“Alita: Battle Angel” stars Rosa Salazar as a deactivated cyborg trying to find her purpose in a futuristic world she does not recognize. With a dystopian setting and partially-CGI protagonist, it borrows heavily from the visual language of manga and anime. Several fans noted that it was the best live-action adaptation of a Japanese property that they had seen from American filmmakers.
“They truly tried to make a live-action anime, and make it serious… which could set a major precedent,” said Peter Reyland, who makes videos about “Alita” on his YouTube channel, Enigma Seeker. He compared it to previous critically panned attempts to base films on anime and manga properties like “Dragonball Evolution,” “Ghost in the Shell” and M. Night Shyamalan’s “The Last Airbender.”
Reyland thinks that if “Alita” proves a success, it could open the door to more high-quality anime adaptations. The movie’s insistence on staying close to its source material may have contributed to both fan loyalty and its modest domestic box office numbers.
Susan Napier, a professor of Japanese studies at Tufts University, said that the unapologetic sincerity of anime can often be a barrier to success in North America. “There’s much less sarcasm, deadpan or clever humor that we see and we enjoy in something like ‘Thor: Ragnarok,'” Napier said. “Anime often has more realistic psychological interactions than Hollywood cinema does…and I think that people who love it are kind of grateful for a respite from superficial cleverness.”
The unique visual style and strong-willed “Alita” heroine clearly resonated with a cross-section of its audience, enough for fans to devote entire social media accounts to the movie and tirelessly push for the movie to get its sequel.
Many avid fans saw the movie multiple times in theaters. A thread in the “Alita: Battle Angel” subreddit shows dozens of users who saw the movie at least four times in theaters, and one forum moderator saw the movie a total of 77 times in theaters.
“People had no qualms about watching the movie several times or in general do(ing) their best to support the movie (by) preordering the Blu-rays and buying the official merch,” a fan named Readone said in a Twitter thread.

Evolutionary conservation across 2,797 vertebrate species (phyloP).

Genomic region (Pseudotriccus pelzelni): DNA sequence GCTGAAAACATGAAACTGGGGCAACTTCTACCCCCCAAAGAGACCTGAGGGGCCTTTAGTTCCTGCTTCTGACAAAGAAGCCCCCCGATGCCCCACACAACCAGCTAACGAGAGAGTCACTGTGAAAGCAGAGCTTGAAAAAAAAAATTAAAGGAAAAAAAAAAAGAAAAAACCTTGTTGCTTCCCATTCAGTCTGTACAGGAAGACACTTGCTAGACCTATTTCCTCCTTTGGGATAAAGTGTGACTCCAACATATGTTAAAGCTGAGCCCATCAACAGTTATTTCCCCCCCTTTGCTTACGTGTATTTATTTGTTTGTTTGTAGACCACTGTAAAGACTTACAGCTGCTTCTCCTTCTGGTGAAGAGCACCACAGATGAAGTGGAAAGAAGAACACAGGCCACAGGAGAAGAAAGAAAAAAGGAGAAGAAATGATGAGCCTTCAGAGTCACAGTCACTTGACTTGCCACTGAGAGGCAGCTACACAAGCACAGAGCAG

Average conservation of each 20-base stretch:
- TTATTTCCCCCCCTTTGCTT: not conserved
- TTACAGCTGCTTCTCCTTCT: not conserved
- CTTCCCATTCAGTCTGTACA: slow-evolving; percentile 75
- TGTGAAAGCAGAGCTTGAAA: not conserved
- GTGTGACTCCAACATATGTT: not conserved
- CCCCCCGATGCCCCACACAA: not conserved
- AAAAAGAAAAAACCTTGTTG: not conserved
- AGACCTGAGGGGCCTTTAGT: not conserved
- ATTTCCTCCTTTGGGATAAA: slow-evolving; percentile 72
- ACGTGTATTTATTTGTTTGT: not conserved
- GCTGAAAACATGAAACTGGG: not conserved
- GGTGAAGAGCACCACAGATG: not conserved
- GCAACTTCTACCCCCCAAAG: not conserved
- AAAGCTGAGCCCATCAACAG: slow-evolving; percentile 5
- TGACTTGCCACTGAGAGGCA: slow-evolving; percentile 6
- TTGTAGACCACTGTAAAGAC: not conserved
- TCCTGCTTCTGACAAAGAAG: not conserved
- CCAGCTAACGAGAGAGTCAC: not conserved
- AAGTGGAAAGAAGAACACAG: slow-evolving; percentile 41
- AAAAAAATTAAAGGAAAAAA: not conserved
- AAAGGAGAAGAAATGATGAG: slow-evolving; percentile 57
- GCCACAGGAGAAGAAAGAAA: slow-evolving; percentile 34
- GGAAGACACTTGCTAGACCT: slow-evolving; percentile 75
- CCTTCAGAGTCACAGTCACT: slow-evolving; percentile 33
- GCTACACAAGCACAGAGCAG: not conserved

The push to spend may prove successful: Pre-orders for special-edition Blu-ray discs from Best Buy sold out in late May and are being sold for inflated prices on eBay. Three days after its release for home video, the movie sat at the top of the iTunes charts and holds two of the top 10 spots on Amazon’s list of best selling Blu-rays.
The response last month to the Academy’s Twitter question resulted in more than 3,000 retweets and was “liked” by 23,000, after one follower highlighted the unexpected outpour of support for the movie that had quietly dropped out of the cultural conversation since its early 2019 release.
According to Dergarabedian, the turning point that could push Disney toward financing a sequel will be the movie’s performance on home video and VOD. He compares it to the “John Wick” franchise, which, though much lower-budget, had a similarly lukewarm box office and exploded in popularity once it was available on streaming and VOD services.
Dergarabedian says that even though fan action may not be enough to justify another mega-budget film, he hopes the studios are paying attention to the passion surrounding the film.
“It is really sad when there’s this huge promise, and the movie doesn’t perform well enough to financially justify creating more,” he said.
But with the streaming service Disney+ launching later this year and the company looking to add more original content to its streaming roster, he said the “Alita” franchise may find a new platform on which to take flight.
“I think what studios and content creators should do is look at this as an opportunity to maybe create…some sort of small screen interpretation,” Dergarabedian said. “Obviously, the demand is there, but perhaps not enough to justify spending 100 million dollars on a movie.”